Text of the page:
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I'm wanting to grow a lot more sunflowers (Helianthus) for food, these days, but one of my concerns is they get really tall, and sometimes I like shorter plants.

If you know of any sunflowers just like the giant ones (e.g. Mammoth Gray Striped, Mongolian Giant, and Black Russian), except with shorter, stockier stems (I'm thinking maybe one to three feet tall), that would be great. If they have smaller heads with the same large size of seeds, that's fine, too, but I prefer larger heads if possible.

I don't know if such sunflowers exist, but it seems like breeding them could be pretty possible, if not (granted my neighbors grow sunflowers that would probably cross with mine). If they grow multiple flowers, but still have large seeds and maybe also large heads, that's even better.

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    Shule...those seed producing sunflowers are the humongous giants! Did you know that sunflowers are the top evolutionary dicots? Brilliant plants. And boy do they attract the pollinators. I've not seen short sunflowers that produce the seed these giants are capable! They grow vertically not horizontally and only take up vertical room. Someone might know of a MIDDIE sunflower but I love these tall giants! – stormy Jun 28 '17 at 21:35
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    @pnuts Is this not incredible? I've always known sunflower is the top dog for dicots...orchid for monocots. I hadn't heard about how these plants knew about Fibonacci formulas way before us oh so brilliant humans! Love this stuff!! Thanks pnut! The more I get to research plants the more I learn now that I am older. Oh my goodness. I love plants and animals...humans? Not so much!! Grins! – stormy Jun 28 '17 at 23:55
  • I know!! My hubby this math geek engineer and I have been going through what sunflowers know! Argghh! Love love love this!! – stormy Jun 29 '17 at 0:00
  • I am firmly within the camp; plants are intelligent. In their world they are brilliant. They communicate via chemistry. They make use of animals that are able to move. These guys are better than aliens from outer space. At least they've evolved with the same rules as all life forms on this planet. Yet to try to anthropomorphize plants is our downfall. I am one hell of a humbled human where plants and animals other than humans are concerned. We are so EL Lame o. Grinning very hugely!! Have you watched plants that actually dance in our time frame to music? They hate heavy metal...ha! – stormy Jun 29 '17 at 0:09
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I found a couple sunflowers that look like they could work. They are Dwarf Sunspot and Yellow Pygmy. They appear to have large heads and large seeds, and appear to be dwarfs. Dwarf Sunspot only gets 1–2 feet tall, has 10" heads on average (according to outsidepride.com), and has edible seeds. Yellow Pygmy gets about 2 feet tall with 8–10 inch blossoms. So, they're bigger than many sunflowers (but still not huge). The seeds are probably smaller, too, but perhaps big enough for practical purposes (I haven't grown them yet to find out, though).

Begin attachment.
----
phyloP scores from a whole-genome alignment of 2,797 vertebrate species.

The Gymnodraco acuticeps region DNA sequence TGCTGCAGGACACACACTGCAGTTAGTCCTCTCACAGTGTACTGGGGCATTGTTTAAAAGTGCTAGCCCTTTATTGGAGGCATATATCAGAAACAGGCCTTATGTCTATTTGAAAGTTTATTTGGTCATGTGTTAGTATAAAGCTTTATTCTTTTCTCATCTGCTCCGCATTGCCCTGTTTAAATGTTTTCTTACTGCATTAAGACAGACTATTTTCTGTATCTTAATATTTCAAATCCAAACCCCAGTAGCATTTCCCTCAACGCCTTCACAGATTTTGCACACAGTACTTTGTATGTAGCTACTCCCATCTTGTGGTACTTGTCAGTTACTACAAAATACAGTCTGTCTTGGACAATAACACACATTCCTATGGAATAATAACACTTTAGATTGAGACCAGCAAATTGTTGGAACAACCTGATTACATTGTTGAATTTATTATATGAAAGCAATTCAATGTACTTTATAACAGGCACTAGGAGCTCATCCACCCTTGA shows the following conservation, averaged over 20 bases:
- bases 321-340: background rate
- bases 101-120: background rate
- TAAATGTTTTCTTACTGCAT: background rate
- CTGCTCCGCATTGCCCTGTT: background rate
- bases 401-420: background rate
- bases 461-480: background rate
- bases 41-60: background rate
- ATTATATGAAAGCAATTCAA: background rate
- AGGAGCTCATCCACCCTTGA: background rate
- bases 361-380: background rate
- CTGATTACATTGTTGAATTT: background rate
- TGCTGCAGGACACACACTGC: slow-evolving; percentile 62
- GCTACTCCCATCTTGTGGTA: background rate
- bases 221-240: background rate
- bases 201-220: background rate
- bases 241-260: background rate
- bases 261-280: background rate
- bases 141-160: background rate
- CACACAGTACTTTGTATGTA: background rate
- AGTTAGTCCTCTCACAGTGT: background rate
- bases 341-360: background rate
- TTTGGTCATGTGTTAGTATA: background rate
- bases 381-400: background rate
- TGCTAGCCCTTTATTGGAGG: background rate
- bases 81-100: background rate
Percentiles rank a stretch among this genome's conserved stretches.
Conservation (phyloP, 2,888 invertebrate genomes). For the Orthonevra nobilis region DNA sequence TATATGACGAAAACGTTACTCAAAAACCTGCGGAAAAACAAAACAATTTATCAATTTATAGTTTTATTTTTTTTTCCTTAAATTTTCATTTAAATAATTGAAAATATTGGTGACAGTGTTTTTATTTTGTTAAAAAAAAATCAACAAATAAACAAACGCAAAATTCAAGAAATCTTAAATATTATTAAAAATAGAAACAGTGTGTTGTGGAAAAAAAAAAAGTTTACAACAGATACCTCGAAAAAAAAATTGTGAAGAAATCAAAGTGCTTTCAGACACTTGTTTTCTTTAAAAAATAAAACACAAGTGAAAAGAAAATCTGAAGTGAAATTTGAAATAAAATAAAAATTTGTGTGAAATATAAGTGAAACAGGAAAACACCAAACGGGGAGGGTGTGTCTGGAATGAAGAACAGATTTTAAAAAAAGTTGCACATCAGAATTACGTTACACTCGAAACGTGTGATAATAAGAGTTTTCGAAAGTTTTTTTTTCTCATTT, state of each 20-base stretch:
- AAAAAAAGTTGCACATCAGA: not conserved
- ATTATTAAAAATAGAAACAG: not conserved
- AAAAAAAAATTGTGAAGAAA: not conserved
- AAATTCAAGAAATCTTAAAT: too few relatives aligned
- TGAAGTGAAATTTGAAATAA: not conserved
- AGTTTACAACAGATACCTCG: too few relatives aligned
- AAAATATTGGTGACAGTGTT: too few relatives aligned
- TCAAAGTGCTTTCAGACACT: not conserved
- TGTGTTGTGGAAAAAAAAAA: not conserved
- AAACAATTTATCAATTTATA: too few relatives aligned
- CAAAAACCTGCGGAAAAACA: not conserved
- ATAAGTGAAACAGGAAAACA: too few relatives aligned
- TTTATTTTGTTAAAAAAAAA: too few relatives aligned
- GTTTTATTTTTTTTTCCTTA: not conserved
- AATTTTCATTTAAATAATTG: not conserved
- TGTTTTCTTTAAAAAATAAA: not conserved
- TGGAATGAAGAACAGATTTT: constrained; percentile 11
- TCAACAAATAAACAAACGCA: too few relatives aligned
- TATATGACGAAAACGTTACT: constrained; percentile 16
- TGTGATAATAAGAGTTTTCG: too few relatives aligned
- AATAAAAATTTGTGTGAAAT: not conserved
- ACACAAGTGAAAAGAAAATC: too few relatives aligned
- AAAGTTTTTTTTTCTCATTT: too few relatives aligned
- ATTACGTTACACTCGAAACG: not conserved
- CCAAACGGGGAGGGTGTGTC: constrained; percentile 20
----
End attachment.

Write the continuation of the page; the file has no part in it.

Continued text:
Someone told me today about a variety that gets about three feet tall with large heads, as large as Mammoth Gray Stripe's (a big field of them in Parma, Idaho a year or two ago), but I have no idea what kind it was.

Crossing Magnolia Giant with Dwarf Sunspot might have good results (since Magnolia Giant has extra large seeds).

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    Are these seed heads comparable to the seed heads of the giant sunflowers? Cool, SHULE! – stormy Jun 28 '17 at 21:36
  • I edited my answer with more details. I'm still hoping others answer with more ideas that I might like better. – Shule Jun 28 '17 at 21:40
  • Found a variety that J. Musser swears by for seed production but gee, it is MAMMOTH Grey Stripe...grins. – stormy Jun 28 '17 at 23:34
  • Added a link for short varieties. I'll put money that those tall 8' sunflowers take as much work and chemistry as do these shorter guys. With more air flow less fungus and better pollination. I am curious OF COURSE as to why you want short sunflowers but this is what I found out there. Sunflower fields...ahhhh....just make sure that you bring your epipen!! Honeybees are not a problem. Hornets are. Hold out, you'll get tons of ideas! – stormy Jun 28 '17 at 23:58

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